mozilla

We’ve covered the journey of Firefox for Windows 8 since the project was announced in late 2012. Our first real look at the app came in February 2013 when we took the app for a spin and did a hands-on of Firefox for Windows 8. This past August the team at Mozilla announced that Firefox for Windows 8 would come out in December.

We later learned that the release was pushed back to 2014. A bunch of updates later and the app finally went into open beta last month. Turns out that was all for nothing. Mozilla is killing Firefox for Windows 8.

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For those of you who are fans of Mozilla’s Firefox web browser, there continues to be a long wait as we anticipate a Windows 8 version of the application. The company had planned to launch their Windows 8 browser almost two years ago in quarter one of 2012 – that never happened. According to a new revised schedule on the Mozilla’s development Wiki, the release is now slated for March 18 of this year.

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Microsoft’s Internet Explorer has come a long way from the days of IE6 and may even represent one of the best touch screen web browsers around. Other third party companies don’t want to be left out of the future though, and Firefox has been the strongest advocate as its beta version of Firefox for Windows 8 continues to be developed. Recently, a blog post by Mozilla’s Brian Bondy, revealed that one annoyance of using Internet Explorer on the desktop and modern interface, will be remedied.

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Mozilla, the company behind Firefox, has announced that a version of their web browser is now available for download and features optimization for Windows 8 tablets. It is important to note that the download is a preview and may contain bugs alongside its enhancements. This is after we learned that the company would be delaying the release until 2014.

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If you’re running a PC, odds are you’re using either Internet Explorer, Google Chrome, or Mozilla Firefox as your web browser. The trio are always going head-to-head for marketshare with new features and other innovations. Solid touch support is one area that both Chrome and Firefox aren’t doing so hot compared to Internet Explorer.

Which is why the tech community was pretty stoked when Mozilla announced their plans for Firefox as a Windows 8 style app. Unfortunately it looks like the launch of that application has been pushed back.

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Mozilla is looking to launch Firefox on Windows 8 with a Modern UI (Metro to you and I). Think of Internet Explorer, but a browser made by Mozilla and you get the idea. If you're a huge fan of the popular web browser and have been using the desktop version (or own a Windows RT tablet), fear not as you'll soon be able to enjoy all the features and functionality with Microsoft's simple look and feel. ETA? December 10th.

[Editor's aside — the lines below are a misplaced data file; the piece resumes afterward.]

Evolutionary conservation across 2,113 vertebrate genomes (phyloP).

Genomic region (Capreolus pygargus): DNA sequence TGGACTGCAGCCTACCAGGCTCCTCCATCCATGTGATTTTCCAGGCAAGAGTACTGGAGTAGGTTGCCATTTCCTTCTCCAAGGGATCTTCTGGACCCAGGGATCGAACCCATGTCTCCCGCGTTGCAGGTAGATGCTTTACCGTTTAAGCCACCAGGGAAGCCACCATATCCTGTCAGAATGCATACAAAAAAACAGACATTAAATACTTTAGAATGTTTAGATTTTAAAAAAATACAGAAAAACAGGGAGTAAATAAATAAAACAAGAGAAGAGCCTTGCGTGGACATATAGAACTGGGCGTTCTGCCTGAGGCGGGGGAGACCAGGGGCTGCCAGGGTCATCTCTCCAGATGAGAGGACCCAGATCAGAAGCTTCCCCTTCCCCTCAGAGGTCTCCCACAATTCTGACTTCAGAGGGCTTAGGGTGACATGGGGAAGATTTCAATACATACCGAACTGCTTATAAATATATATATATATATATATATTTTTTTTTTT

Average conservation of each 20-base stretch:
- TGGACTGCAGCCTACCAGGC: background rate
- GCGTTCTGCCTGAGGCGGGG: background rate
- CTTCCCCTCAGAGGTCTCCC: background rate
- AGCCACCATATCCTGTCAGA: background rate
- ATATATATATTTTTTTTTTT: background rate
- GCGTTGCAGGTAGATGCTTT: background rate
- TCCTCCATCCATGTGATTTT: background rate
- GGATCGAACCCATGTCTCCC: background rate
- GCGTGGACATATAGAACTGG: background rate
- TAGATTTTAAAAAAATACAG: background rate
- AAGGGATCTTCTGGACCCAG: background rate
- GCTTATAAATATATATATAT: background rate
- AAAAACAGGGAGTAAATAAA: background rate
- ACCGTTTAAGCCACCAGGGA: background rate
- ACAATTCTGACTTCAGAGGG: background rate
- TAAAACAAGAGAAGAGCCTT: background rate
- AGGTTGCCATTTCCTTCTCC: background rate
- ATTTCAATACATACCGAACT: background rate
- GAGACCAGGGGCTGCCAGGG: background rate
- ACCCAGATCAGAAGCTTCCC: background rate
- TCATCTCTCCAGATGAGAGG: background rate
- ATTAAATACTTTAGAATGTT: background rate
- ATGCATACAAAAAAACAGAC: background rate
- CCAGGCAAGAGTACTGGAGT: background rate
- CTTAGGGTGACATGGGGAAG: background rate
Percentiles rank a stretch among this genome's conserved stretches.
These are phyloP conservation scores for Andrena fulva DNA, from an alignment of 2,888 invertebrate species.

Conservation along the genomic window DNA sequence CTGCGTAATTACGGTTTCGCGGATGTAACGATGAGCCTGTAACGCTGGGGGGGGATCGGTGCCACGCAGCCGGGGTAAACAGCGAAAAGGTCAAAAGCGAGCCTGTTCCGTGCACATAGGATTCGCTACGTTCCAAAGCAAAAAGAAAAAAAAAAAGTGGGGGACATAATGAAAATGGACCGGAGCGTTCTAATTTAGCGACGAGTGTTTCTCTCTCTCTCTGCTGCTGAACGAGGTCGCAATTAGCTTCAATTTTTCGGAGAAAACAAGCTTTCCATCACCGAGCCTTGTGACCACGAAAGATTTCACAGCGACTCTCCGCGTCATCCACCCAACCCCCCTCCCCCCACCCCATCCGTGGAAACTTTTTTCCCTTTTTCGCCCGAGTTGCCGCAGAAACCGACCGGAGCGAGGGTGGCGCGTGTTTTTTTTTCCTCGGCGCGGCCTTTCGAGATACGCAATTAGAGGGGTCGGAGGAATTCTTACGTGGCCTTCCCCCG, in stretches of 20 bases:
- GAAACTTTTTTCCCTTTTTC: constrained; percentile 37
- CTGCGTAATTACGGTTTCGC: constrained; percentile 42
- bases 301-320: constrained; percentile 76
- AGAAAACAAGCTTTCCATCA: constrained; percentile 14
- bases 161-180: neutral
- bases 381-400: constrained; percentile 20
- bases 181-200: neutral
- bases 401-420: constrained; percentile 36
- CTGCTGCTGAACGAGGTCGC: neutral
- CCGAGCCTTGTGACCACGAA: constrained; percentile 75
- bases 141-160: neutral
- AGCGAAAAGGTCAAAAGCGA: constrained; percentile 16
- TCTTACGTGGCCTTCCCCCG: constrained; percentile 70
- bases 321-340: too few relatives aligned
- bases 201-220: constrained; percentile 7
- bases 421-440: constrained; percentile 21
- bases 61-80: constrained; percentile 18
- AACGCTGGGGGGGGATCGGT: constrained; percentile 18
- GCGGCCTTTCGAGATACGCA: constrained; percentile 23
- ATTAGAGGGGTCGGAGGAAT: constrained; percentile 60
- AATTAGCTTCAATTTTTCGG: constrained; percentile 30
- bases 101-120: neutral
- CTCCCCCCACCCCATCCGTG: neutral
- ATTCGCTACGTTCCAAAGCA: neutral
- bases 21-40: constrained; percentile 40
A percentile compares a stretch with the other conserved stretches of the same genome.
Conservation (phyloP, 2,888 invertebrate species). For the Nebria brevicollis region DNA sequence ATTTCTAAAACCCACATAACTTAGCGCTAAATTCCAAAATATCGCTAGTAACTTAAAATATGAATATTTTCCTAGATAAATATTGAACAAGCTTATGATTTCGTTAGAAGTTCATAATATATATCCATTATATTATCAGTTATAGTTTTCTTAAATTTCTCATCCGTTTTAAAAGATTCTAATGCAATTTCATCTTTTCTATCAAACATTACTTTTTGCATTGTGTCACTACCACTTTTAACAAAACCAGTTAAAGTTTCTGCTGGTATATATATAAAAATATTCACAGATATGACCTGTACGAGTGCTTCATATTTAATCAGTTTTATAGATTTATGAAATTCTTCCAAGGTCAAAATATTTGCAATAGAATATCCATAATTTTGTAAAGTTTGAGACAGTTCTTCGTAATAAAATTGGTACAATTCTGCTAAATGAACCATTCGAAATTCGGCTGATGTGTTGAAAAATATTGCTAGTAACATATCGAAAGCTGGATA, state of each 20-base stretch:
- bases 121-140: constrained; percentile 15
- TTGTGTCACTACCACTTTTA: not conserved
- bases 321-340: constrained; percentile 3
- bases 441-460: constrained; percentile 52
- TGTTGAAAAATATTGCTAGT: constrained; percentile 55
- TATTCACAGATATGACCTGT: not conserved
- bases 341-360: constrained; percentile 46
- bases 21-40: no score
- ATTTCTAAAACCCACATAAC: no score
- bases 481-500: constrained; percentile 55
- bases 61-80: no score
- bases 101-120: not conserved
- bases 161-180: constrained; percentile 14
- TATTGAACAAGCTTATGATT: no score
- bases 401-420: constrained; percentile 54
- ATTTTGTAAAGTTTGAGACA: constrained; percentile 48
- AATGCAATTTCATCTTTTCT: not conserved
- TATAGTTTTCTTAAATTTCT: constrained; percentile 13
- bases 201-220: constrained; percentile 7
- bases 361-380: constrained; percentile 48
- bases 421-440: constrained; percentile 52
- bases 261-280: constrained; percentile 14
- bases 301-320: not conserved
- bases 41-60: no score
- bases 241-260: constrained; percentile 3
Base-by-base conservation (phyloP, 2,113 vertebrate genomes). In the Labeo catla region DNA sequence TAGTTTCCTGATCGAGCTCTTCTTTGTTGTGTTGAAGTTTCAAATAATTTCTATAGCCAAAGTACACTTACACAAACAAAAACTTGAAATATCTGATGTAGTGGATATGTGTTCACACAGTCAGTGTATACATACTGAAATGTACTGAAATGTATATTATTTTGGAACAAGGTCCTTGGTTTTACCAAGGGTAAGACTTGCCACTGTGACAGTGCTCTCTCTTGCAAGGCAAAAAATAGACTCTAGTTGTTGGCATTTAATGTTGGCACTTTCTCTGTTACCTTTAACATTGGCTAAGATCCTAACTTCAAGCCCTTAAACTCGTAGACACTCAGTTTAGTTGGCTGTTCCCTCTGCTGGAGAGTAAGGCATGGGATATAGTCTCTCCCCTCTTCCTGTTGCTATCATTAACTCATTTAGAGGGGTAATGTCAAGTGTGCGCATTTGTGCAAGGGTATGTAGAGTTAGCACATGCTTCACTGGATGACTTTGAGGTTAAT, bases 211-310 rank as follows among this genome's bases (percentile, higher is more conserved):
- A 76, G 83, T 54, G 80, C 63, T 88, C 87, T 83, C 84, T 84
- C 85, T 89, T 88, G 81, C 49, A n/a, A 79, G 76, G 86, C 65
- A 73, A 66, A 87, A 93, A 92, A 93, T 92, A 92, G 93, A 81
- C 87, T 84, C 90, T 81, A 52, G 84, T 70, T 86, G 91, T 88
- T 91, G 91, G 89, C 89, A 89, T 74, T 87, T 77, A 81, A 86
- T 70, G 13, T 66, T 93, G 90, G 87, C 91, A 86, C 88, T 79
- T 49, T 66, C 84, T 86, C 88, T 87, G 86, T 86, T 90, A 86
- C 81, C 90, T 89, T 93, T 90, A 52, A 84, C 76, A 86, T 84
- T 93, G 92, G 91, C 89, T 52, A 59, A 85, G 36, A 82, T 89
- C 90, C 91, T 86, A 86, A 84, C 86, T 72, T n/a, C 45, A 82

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LG has informed CNET the company has no immediate plans to support Windows Phone 8 with new hardware. While the company remains open to using Microsoft's platform in the future, it doesn't see high enough demand for another smartphone to be released. This sounds odd since Samsung (also arguably a rather conservative OEM partner) is pushing its ATIV S and Odyssey Windows Phones.

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We haven’t been following the Mozilla Foundation’s progress too much on a Windows 8 browser—we just know that they were working on one.

So either we missed it or this is hot off the presses but they have released a “nightly build” of their Windows 8 App (Modern Style) Firefox browser for x86 devices. That means you Surface RT (ARM CPU) folk will have to wait a bit, but if you’re on full-fledged Windows 8, you may want to take a look.

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For the last few years, Mozilla, makers of the king of indie browsers Firefox, have been working on a new mobile OS called Boot2Gekko. The OS was built around HTML5 and CSS coding tools and it tended to look very much like Android and iOS—that is it was a collection of icons laid out in a grid with some notifications.

Today, in a somewhat surprising move they announced the re-naming of the OS to Firefox OS and they intend to put it on phones next year. In a press release, the company noted that it had deals with TCL Communication Technology (Alcatel) and ZTE to make the hardware for new devices with carrier partners Deutsche Telekom, Etisalat, Smart, Sprint, Telecom Italia, Telefónica and Telenor are all backing the initiative.

What caught our eye though was Sprint. The company who has the HTC Arrive, who claimed sales are miserable and were “thinking about” Windows Phone 8 but who were the only major US carrier to not publicly endorse it after the recent Summit.  This is the same company now throwing their hat in with Firefox OS which no one has even seen yet let alone knows what’s unique about it. Yet they can’t sign on with Microsoft and their one-two punch of Windows 8 and Windows Phone 8? Yeesh